‘Hate crime has a huge impact’: LGBT community set for Gay Village vigil to ‘make sure voices are heard’

LGBT hate crime victims will be commemorated at a rousing vigil at the heart of Manchester’s Gay Village on Tuesday evening.

Members of the LGBT community will unite at the Beacon of Hope at Sackville Gardens to mark the annual International Day Against Homophobia, Biphobia and Transphobia (IDAHOBIT).

A host of speakers are set to share their stories, together with music from the Manchester Lesbian and Gay Chorus and a one-minute silence for hate crime victims of hate shaping the event, organised by the LGBT Foundation.  

Hate Crime Vigil organiser and LGBT Foundation Communications Coordinator Jen Lau told MM: “It’s the ideal place for us to gather.

“It’s vital that we encourage the reporting of hate crime, express the feelings within the community and make sure that voices are heard – that’s why we will have a range of speakers.

“LGBT Foundation Chair and Deputy Lieutenant of Greater Manchester David McGovern, LGBT women lead member for Manchester City Council Beth Craig and Nigerian LGBT activist Aderonke Atata, among others, will speak out on Tuesday evening in hope that their own experiences can help victims who may have experienced hate crime and don’t know what to do.”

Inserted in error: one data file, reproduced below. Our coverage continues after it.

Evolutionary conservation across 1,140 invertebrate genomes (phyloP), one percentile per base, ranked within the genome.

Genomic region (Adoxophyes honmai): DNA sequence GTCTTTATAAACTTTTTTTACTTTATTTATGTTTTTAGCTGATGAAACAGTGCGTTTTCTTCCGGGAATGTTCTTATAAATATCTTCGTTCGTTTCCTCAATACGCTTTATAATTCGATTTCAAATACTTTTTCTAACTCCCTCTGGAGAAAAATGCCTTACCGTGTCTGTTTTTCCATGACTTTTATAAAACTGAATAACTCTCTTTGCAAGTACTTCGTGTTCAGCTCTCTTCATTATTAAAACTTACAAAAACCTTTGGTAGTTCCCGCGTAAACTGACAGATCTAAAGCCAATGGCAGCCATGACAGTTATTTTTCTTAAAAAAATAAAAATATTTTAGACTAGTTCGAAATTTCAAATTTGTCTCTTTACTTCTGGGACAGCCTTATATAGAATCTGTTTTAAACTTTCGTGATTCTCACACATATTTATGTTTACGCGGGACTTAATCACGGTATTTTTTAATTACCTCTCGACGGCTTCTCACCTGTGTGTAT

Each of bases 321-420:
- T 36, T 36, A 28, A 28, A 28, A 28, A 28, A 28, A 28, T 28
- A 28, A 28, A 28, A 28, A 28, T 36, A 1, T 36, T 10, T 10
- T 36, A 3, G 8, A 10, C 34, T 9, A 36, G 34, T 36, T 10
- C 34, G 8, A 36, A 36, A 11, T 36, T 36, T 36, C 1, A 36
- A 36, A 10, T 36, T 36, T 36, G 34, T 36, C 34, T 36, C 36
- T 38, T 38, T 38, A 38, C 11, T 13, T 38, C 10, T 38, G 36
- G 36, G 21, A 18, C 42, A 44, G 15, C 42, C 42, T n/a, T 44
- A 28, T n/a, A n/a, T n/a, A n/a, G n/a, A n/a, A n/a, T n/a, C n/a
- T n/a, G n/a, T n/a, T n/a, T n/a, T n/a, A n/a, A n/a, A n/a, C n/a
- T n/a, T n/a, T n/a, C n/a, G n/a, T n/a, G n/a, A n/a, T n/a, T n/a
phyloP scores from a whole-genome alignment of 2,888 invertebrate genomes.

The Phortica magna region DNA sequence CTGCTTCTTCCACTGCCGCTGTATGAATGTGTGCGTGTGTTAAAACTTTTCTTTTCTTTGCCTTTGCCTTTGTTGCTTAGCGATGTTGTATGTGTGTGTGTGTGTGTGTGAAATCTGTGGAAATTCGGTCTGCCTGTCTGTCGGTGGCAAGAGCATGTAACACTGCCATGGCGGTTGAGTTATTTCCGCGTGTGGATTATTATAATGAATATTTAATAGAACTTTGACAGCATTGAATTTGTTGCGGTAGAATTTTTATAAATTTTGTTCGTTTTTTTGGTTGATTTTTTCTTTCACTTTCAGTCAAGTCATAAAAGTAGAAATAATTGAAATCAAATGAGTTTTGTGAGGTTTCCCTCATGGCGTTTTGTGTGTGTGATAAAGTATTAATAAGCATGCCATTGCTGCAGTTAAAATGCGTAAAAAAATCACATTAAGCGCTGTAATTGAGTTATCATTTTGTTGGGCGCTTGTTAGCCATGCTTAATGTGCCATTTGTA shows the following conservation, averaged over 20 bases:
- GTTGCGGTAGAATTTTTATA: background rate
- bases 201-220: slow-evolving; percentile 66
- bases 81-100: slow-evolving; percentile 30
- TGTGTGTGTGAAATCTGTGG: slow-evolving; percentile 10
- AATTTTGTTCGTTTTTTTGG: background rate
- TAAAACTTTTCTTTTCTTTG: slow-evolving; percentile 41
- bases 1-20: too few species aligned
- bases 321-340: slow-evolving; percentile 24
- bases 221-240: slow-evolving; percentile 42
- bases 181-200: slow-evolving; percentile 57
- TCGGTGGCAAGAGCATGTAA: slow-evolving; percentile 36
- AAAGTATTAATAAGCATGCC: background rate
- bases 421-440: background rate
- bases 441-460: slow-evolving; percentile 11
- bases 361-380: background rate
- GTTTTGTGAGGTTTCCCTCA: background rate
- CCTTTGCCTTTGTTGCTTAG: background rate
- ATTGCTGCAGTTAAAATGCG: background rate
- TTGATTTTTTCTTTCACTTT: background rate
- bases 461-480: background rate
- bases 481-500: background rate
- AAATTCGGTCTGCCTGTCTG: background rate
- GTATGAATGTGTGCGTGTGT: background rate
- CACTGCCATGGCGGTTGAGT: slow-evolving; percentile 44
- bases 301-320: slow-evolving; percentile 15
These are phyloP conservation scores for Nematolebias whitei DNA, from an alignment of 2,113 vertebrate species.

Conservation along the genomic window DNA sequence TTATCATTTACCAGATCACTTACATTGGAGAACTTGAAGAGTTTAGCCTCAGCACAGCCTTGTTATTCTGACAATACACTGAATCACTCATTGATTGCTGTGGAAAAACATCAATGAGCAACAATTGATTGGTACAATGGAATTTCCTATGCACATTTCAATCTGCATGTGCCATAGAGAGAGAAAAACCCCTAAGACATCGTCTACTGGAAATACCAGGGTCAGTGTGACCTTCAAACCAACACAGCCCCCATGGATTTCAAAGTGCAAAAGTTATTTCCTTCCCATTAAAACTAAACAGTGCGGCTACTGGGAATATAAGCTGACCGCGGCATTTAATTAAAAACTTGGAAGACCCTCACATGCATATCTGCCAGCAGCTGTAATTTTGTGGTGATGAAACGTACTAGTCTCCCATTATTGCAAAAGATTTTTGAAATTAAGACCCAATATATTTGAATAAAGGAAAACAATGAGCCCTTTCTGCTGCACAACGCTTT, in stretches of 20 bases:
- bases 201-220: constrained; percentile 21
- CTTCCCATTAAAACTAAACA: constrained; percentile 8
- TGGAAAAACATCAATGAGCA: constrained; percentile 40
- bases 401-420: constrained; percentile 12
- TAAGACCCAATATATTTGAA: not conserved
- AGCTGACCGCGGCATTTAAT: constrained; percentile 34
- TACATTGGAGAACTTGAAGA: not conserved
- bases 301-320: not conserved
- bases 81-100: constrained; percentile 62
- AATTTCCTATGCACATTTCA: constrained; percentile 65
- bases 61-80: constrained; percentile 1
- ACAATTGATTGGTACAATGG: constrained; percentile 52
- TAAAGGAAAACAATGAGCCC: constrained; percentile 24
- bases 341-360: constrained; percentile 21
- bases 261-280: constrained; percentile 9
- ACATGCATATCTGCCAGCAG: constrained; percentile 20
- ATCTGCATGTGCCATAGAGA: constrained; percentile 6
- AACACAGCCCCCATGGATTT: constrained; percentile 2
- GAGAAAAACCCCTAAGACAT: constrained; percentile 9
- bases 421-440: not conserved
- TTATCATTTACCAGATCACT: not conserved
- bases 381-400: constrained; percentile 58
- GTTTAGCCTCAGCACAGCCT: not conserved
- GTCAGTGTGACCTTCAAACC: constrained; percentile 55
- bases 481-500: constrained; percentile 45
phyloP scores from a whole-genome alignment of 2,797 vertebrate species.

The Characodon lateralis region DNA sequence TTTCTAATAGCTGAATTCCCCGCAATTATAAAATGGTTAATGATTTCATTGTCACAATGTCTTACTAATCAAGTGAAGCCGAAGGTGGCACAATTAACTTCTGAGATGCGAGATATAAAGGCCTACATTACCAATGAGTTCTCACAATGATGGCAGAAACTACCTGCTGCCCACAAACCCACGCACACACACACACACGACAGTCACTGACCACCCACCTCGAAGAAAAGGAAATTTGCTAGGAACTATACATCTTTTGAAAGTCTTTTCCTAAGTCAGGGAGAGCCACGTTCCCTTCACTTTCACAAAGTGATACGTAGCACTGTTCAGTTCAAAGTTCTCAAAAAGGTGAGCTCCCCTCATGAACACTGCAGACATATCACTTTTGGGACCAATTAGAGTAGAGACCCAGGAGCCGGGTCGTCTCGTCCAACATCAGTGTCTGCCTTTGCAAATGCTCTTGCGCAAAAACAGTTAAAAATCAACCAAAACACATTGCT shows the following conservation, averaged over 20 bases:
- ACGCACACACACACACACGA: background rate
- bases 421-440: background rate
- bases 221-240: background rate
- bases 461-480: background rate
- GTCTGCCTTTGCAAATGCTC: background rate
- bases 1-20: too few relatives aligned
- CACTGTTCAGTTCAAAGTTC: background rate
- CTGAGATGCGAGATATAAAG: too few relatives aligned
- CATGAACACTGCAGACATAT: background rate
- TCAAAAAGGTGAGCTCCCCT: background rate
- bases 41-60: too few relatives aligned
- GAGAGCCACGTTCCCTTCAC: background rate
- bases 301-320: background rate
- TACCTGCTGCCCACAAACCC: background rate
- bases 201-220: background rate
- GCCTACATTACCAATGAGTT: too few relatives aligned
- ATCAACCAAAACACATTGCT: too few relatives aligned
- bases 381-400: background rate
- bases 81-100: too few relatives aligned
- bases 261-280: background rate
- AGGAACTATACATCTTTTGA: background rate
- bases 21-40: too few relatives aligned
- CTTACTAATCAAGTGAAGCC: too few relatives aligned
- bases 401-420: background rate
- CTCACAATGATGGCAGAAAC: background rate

Over the past year, 83 per cent of hate crimes reported to the LGBT Foundation were homophobic or biphobic, and 17 per cent were transphobic. They were all verbal incidents.

This year’s fourth annual vigil will take on a mental health and wellbeing theme, tying into what is also Mental Health Awareness Week.

“Obviously hate crime has a huge impact on LGBT people and their mental health,” Ms Lau told MM.

Mental health is even more of a prominent issue within the LGBT community.

“We know that about 90 per cent of those who access our support services choose to because they are LGBT specific services.”

In light of this, body image and eating disorder advisor Daniel Perry will also speak at the event about his personal experiences and how he dealt with them as a gay man.

The vigil marking IDAHOBIT has been growing year on year, and Ms Lau hopes that Tuesday’s additional theme will raise awareness both in and outside the LGBT community regarding the effects of hate crime and the services the LGBT Foundation provide as a third party reporting centre and support network. 

“It’s about the LGBT community coming together and commemorating those who have been victims of hate crime,” she said.

“Part of our job is to support people through the process of reporting. They can report anonymously if they want to or if they don’t want it to be reported to the police.”

“By reporting hate crimes to us, we can continue to monitor the ways in which we can work with other agencies across the community to encourage a positive and safe society.”

The vigil takes place at 6-7pm at Sackville Gardens, Manchester, on Tuesday 17 May 2016.

Contact the LGBT Foundation on 0345 330 3030 or visit their website to report LGBT hate crime or get advice and support. 

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